Pauley, I don't think I'm really qualified to advise on what to include in sauce. My sauce philosophy has always been to use the best tomato product available and don't mess with it; keep it simple. Especially with NY style. For many years I preferred DOP San Marzanos for NY style sauce. But nowadays I want something with the right consistency straight out of the can, that requires less processing (or no processing), even if it sacrifices a little quality. And even though 7/11 tomatoes require considerably less work than any whole tomato, I'm not sure there is any noticeable drop in quality with the 7/11 tomatoes. Right now all I can say is the more I use 7/11, the more I like them. And so far I don't see any reason to add anything to them for NY style. But that may just be a reflection of my tastes.
Also, I didn't make or eat any pizza between January and July, nor did I think about pizza much during that time, so lately I've been experiencing pizza from a totally different perspective than I have in the past. But oddly, these several months of pizza inactivity seem to have refreshed my brain and somehow created pizza knowledge or insight that I didn't possess when I stopped making pizza in January. For example, I spent two years trying to clone Tommy's pizza (Columbus, Ohio cracker crust), and I came close but I was still pretty far off the mark. Then a couple weeks ago I tried again, having not made this kind of pizza in nearly a year, with at least four pretty major changes from my previous best-yet dough, and I nailed it.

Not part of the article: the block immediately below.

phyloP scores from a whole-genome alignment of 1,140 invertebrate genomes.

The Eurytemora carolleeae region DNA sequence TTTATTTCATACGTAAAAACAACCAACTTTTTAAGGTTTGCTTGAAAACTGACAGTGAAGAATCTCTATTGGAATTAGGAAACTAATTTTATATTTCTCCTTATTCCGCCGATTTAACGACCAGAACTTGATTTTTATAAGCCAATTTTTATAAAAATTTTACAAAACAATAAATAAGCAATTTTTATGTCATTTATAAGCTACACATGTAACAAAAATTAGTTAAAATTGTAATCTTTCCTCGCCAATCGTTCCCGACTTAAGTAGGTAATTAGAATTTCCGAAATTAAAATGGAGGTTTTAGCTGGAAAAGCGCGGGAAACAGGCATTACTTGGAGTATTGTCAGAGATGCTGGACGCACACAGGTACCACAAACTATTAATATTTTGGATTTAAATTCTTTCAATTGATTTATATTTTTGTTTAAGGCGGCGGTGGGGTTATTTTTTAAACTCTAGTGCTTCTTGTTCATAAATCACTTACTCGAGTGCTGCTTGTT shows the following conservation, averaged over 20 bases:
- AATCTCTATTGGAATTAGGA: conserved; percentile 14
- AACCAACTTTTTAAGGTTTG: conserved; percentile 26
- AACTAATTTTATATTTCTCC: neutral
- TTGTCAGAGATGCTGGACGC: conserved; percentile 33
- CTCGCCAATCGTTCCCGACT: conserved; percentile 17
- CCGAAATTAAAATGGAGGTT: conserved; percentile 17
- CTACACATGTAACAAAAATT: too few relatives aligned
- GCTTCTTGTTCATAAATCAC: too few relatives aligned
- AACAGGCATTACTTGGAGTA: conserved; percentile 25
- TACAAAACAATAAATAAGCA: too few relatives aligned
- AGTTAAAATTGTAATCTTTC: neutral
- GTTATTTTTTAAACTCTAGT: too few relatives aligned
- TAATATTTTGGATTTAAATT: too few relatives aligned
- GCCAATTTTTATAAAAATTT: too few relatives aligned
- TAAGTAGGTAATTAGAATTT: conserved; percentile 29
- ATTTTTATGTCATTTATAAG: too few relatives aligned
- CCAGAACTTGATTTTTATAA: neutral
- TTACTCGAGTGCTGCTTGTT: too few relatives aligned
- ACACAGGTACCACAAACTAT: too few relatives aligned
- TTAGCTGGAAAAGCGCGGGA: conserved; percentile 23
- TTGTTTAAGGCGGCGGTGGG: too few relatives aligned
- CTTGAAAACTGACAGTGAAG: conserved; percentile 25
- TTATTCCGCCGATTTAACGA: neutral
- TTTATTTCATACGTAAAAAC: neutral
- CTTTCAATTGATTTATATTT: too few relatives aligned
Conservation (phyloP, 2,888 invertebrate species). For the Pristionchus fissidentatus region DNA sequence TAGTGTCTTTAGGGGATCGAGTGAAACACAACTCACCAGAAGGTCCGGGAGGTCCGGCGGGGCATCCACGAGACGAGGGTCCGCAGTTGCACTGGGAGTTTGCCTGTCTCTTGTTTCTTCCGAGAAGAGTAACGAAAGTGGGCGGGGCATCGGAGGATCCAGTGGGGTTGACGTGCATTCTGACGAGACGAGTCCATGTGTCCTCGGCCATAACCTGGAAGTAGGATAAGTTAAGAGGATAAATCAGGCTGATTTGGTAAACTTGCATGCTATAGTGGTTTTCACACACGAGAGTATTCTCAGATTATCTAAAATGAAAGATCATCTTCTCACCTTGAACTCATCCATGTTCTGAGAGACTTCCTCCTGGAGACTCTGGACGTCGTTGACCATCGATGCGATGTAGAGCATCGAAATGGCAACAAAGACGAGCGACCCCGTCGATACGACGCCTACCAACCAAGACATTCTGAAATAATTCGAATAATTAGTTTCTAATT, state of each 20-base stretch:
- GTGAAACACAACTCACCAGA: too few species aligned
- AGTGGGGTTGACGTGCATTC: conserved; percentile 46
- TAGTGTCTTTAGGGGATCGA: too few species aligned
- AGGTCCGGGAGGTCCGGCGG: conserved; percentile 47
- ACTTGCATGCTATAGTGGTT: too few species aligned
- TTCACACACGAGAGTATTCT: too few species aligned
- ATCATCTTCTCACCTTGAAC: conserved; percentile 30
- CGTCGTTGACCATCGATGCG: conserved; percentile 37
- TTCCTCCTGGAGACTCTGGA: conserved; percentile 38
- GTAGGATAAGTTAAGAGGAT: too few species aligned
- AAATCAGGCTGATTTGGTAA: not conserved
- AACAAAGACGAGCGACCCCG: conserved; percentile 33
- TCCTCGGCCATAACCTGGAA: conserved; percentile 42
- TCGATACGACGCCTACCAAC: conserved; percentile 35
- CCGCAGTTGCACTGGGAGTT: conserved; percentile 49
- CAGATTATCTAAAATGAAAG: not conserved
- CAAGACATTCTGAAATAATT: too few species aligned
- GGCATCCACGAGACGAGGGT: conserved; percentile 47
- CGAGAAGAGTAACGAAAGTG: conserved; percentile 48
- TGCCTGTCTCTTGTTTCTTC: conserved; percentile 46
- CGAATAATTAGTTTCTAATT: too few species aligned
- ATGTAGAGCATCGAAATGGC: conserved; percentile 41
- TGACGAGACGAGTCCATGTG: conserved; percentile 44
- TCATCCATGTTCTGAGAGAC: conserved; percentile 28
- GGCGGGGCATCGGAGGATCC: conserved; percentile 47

I've learned a ton lately about sauce; things I never thought about since I started making pizza in 1997. For example, if you bake a stuffed pizza for 35 minutes at 450 with a pretty simple sauce (7/11 with a hint of oregano, basil, and crushed red pepper), you really taste the oregano, and the tomatoes end up tasting very cooked. But if you use the same sauce on a deep dish baked for 23 minutes at 450, it's a totally different experience: fresh tomato taste and no heavy oregano presence.
Since I've learned so much about sauce lately, it stands to reason that I'll continue learning. And if I ever deem myself qualified to answer the questions you asked, I'll answer them to the best of my ability. But right now I don't think I am qualified.
I guess the hard part sometimes, for us home pizzamakers, is just being able to acquire the ingredients we'd like to try without having to buy 40 lbs of it. Fortunately for me, I had an accidental conversation with the guy who does all the ordering for an Italian specialty shop that carries a very wide variety of canned tomato products (including Stanislaus, Escalon, and Redpack products). Since I didn't see 7/11 on the shelves, I asked him if they ever carry it. He said no, but he said he'd order some. When it arrived, I bought two cans. After trying it, I was impressed enough that I went to a distributor and bought a whole case. (The case only cost $25.)
In an attempt to answer your question: I don't feel any need to add salt to 7/11, and although I don't like adding sugar to sauce, I can see how adding some sugar might make 7/11 more appealing to American taste buds.